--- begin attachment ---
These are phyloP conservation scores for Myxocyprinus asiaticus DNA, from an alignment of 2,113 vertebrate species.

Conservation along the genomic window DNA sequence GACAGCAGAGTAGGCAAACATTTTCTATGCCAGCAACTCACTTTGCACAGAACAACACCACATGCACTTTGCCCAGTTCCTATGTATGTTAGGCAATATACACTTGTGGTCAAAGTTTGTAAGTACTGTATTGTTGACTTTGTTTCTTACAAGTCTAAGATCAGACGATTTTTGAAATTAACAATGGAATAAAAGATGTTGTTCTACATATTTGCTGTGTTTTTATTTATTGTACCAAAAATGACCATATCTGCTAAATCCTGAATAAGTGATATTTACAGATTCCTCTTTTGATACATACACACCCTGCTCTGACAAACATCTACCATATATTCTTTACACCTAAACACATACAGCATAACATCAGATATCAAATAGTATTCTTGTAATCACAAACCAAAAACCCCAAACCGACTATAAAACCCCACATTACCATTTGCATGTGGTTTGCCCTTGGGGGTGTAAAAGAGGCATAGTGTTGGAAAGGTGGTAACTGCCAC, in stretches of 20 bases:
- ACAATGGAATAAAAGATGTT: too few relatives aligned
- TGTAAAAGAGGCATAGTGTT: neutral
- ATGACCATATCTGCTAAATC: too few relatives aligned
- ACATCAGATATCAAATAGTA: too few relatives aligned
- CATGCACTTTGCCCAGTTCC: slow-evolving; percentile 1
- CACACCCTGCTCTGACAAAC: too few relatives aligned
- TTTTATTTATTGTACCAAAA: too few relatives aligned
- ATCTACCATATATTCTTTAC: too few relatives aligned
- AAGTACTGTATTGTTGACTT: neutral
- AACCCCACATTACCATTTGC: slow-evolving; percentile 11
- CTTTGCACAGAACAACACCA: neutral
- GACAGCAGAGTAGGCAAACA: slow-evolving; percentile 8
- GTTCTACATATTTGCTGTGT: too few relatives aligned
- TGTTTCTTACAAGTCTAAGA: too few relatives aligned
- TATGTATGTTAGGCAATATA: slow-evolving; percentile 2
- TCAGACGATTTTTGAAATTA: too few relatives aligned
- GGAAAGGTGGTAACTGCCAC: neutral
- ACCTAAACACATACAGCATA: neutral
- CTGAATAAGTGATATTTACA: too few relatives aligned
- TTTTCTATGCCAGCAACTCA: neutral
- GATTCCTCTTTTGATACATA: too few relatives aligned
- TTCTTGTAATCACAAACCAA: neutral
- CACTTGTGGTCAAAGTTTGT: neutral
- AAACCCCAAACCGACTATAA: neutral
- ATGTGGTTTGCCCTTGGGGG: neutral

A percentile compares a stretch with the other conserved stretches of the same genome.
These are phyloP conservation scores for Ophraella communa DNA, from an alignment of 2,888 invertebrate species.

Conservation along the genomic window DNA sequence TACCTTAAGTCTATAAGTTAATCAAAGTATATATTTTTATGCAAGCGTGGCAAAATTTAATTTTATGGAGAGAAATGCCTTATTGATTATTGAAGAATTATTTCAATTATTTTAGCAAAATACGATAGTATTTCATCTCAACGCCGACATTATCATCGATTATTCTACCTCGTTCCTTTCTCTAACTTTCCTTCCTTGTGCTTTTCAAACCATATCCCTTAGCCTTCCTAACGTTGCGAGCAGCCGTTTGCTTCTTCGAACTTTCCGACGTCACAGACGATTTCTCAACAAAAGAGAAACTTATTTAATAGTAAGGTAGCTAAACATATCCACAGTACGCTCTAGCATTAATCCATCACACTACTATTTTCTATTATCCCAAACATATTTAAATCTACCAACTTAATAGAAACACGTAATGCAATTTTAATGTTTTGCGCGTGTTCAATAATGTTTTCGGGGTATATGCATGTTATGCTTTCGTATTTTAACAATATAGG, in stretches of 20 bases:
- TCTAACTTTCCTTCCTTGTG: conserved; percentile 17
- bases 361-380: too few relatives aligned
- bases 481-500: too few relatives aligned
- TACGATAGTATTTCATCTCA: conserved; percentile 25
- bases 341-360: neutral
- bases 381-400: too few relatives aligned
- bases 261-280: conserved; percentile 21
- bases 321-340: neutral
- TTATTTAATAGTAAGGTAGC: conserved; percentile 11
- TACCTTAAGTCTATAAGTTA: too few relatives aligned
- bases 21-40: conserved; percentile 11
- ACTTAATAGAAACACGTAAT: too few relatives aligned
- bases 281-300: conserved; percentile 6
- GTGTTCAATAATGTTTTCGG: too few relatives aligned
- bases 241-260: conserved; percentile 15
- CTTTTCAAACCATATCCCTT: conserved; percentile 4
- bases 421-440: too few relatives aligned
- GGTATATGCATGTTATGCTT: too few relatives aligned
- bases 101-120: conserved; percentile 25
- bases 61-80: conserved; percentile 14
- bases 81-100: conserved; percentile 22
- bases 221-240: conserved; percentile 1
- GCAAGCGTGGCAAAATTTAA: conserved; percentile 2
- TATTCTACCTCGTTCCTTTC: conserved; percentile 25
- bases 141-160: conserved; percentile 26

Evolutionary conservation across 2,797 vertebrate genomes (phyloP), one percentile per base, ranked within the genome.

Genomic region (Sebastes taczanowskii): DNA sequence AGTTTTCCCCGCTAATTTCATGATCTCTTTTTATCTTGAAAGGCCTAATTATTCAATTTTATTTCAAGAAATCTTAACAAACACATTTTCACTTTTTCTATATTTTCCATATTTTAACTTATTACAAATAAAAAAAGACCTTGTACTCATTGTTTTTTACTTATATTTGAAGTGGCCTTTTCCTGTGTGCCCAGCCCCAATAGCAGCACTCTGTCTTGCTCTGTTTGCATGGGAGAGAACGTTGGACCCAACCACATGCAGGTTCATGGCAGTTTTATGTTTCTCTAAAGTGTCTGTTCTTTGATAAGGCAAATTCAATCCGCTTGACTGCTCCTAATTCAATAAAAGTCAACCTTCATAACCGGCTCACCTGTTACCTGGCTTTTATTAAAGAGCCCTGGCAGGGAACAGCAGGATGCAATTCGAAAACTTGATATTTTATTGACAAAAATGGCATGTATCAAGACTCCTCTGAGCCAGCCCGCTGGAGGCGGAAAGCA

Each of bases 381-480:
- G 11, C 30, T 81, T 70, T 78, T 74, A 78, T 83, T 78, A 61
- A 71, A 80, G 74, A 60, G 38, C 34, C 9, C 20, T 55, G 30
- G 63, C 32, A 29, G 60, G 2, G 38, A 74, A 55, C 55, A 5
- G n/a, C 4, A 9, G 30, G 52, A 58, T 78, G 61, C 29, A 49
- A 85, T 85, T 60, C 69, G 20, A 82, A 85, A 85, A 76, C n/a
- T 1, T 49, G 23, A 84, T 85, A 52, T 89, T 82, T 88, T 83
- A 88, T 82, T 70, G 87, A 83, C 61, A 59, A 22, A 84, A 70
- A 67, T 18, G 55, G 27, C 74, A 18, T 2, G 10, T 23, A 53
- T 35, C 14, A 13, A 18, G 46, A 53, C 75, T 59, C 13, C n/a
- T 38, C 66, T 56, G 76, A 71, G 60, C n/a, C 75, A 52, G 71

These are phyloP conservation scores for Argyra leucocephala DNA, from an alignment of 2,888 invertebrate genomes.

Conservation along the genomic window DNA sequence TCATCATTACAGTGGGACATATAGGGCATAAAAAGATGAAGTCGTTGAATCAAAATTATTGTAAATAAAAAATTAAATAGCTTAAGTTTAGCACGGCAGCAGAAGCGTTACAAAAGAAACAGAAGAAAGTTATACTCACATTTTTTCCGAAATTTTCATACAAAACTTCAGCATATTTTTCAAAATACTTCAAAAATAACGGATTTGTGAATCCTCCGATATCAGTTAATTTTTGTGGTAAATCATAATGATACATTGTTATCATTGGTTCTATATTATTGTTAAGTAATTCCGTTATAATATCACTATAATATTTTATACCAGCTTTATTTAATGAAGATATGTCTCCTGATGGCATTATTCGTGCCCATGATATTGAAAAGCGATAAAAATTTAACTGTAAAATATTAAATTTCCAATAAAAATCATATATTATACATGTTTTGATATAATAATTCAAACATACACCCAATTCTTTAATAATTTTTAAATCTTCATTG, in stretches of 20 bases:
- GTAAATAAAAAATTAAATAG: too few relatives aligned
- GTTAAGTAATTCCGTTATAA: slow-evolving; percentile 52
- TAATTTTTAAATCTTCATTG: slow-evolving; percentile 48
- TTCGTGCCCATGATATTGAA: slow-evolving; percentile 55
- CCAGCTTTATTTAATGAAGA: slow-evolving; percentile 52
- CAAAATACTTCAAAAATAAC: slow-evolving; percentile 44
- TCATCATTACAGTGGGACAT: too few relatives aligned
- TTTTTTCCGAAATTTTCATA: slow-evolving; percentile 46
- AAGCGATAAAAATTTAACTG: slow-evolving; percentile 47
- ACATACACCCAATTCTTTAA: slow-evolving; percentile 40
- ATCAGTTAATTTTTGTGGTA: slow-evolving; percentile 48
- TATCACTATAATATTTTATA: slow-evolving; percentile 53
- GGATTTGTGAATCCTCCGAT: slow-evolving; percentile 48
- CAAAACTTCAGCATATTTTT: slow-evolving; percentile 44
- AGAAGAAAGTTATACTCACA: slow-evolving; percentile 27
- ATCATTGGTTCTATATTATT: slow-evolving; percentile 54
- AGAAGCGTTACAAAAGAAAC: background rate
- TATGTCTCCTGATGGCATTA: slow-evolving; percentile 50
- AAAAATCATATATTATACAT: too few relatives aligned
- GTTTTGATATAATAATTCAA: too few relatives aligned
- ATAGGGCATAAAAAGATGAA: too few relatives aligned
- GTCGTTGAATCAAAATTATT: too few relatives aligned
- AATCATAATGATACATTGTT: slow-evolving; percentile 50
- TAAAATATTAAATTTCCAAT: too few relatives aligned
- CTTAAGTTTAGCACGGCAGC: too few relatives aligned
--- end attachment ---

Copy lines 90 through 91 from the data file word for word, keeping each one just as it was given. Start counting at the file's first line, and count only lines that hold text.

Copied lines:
- GTTTTGATATAATAATTCAA: too few relatives aligned
- ATAGGGCATAAAAAGATGAA: too few relatives aligned